Press Clips: Smaller Cans, Bigger Profits

There’s been no major shift, no changing of the guard when it comes to carbonated soft drinks. The Coca-Cola Co. and PepsiCo continue to face declining sales of their core products as consumers show greater interest in emerging beverage categories, such as enhanced water and cold-pressed juice. However, the cola giants have benefitted from a self-enacted compromise: smaller cans.

“It’s kind of a happy medium,” Texas rancher George Krueger told Reuters. “I can have my sweet fix but not feel guilty for having so much.”

Regular and mini cans of Coke and Pepsi are pictured in this photo illustration in New York

Sales of mini cans increased by 3 percent in 2013, despite the category’s continued declines, according to market research group Euromonitor International. The article also notes that Coke saw double-digit growth with mini cans while volumes of sparkling beverages in North America were flat, and that smaller sizes, including mini cans, accumulated more than 60 percent of traditional Coke’s volume growth. Meanwhile, Pepsi’s mini cans have increased by 24 percent year-to-date in 2014 and grew by 34 percent in 2013.

And there could be room for more mini-can growth. Euromonitor notes that mini cans accounted for 3 percent of all carbonated beverage cans sold in the U.S. last year.

Weighing Craft Soda

Alongside their ales and stouts and barleywine, Appalachian Brewing Company sells root beer, birch beer and other craft sodas. So too does Rogue Ales & Spirits, which launched Rogue Soda at the beginning of the month. Jones Soda and Reed’s have long stocked mainstream retail shelves with their own craft sodas. But how big of a market is there for the niche side of a declining category?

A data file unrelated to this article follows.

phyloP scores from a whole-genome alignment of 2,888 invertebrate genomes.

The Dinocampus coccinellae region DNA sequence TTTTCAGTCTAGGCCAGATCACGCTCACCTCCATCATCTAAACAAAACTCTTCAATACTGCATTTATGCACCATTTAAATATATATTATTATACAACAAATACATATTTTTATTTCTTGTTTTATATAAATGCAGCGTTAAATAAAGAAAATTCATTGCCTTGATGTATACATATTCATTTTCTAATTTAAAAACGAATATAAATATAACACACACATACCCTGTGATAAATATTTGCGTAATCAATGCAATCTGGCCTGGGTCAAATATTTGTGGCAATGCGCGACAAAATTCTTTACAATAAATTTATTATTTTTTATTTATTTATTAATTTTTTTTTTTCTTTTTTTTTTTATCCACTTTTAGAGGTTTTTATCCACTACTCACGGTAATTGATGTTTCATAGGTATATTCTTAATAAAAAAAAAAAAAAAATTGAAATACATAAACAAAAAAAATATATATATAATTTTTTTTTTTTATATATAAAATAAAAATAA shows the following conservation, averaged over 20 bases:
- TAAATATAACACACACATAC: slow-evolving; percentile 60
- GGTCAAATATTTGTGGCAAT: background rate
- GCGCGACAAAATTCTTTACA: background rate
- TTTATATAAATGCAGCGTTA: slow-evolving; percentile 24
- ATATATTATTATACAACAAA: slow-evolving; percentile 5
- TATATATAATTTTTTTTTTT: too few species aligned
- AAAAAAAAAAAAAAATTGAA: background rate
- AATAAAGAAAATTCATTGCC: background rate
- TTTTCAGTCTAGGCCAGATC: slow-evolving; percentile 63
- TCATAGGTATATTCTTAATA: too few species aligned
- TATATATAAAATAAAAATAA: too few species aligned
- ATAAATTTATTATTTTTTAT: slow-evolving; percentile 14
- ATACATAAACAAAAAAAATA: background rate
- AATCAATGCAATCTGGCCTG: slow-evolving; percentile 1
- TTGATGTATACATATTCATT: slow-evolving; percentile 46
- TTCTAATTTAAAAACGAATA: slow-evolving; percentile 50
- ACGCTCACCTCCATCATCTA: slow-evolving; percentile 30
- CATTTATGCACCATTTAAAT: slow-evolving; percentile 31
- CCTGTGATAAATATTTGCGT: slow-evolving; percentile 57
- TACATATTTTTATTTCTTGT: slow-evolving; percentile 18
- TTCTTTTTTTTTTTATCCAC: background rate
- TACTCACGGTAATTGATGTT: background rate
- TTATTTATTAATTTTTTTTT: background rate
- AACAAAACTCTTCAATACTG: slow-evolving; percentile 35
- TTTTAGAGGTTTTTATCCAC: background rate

CNBC wrote a story about craft soda, noting its pervasiveness across the U.S. despite the dominance of Coke and Pepsi. In the article, Beverage Digest editor John Sicher said that, at best, craft soda owns a 1 percent share of the approximately 9 billion-case soda market in the U.S.

While brands like Appalachian are beginning to pick up more distribution and visibility, as seen by its placement in 36 Walmart stores along the East Coast, the craft soda category nonetheless faces a conflict of identity.

“If Queen Elizabeth were holding a reception at Buckingham Palace,” Sicher said, “she might serve premium French champagne and premium Russian vodka, but if she were serving soft drinks, she’d probably be happy with a Coke or Pepsi because they’re viewed as first class by nearly all consumers.”

Drinking Grains in NYC

Grain-based beverages are picking up in New York City, according to the New York Daily News.

At Caffe Bene, a Korean-based café chain in Midtown, customers can pick up a quinoa smoothie or a five-grain coffee latte that packs sesame, barley, black beans, brown rice and soybeans.

“It’s like cereal on the go,” Freudna Mathurin, manager of Caffe Bene, said in the article. “When I tell people what’s in it they’re repulsed, but when I whip it up, they are pleasantly surprised.”

The meal replacement category, while still defining itself, continues to mature with the development of products like Rumble and Ibex Drinkable Yogurt. And by the looks of Caffe Bene, it seems that the category’s believers can also point to a retail space with a flair for sustenance.

Threats Below the Border

A Coke distribution plant in southern Mexico received threats before unspecified attackers burned four of the company’s delivery trucks, according to the Associated Press.

Coke’s largest Mexican bottler, Femsa, said that it has closed the plant in the southern state of Guerrero, an area south of Mexico City that’s known for gang activity. Femsa didn’t describe the threats, but said that they were directed at delivery personnel.

“While local companies are frequent targets for gang extortion, attacks on multinational firms are rarer,” the AP writes.